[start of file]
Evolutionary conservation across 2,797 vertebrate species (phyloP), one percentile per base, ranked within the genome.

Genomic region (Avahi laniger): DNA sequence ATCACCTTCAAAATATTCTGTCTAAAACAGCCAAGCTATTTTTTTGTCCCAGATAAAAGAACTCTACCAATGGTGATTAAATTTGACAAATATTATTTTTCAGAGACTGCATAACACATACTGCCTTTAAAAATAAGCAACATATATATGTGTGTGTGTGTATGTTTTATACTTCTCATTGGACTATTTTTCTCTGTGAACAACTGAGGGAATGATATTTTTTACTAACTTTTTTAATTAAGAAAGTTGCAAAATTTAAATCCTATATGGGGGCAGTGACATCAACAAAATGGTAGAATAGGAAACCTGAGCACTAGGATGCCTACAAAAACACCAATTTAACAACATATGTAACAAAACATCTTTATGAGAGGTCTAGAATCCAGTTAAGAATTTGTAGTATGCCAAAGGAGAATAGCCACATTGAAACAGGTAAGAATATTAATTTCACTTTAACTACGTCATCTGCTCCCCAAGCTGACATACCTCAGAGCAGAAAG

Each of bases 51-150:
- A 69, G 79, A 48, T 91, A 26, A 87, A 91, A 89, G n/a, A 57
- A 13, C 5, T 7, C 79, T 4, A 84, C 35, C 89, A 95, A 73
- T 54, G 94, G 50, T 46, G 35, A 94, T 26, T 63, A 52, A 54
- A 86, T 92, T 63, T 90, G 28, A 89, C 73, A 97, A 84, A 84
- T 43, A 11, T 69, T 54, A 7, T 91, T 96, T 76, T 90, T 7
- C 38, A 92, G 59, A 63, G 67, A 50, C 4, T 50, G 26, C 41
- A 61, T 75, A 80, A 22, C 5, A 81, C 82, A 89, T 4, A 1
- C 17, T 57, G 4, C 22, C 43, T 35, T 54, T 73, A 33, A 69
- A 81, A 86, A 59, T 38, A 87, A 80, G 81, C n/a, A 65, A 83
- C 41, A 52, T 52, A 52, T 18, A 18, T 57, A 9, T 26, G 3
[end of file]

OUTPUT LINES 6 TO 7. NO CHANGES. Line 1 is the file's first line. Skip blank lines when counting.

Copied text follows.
- T 54, G 94, G 50, T 46, G 35, A 94, T 26, T 63, A 52, A 54
- A 86, T 92, T 63, T 90, G 28, A 89, C 73, A 97, A 84, A 84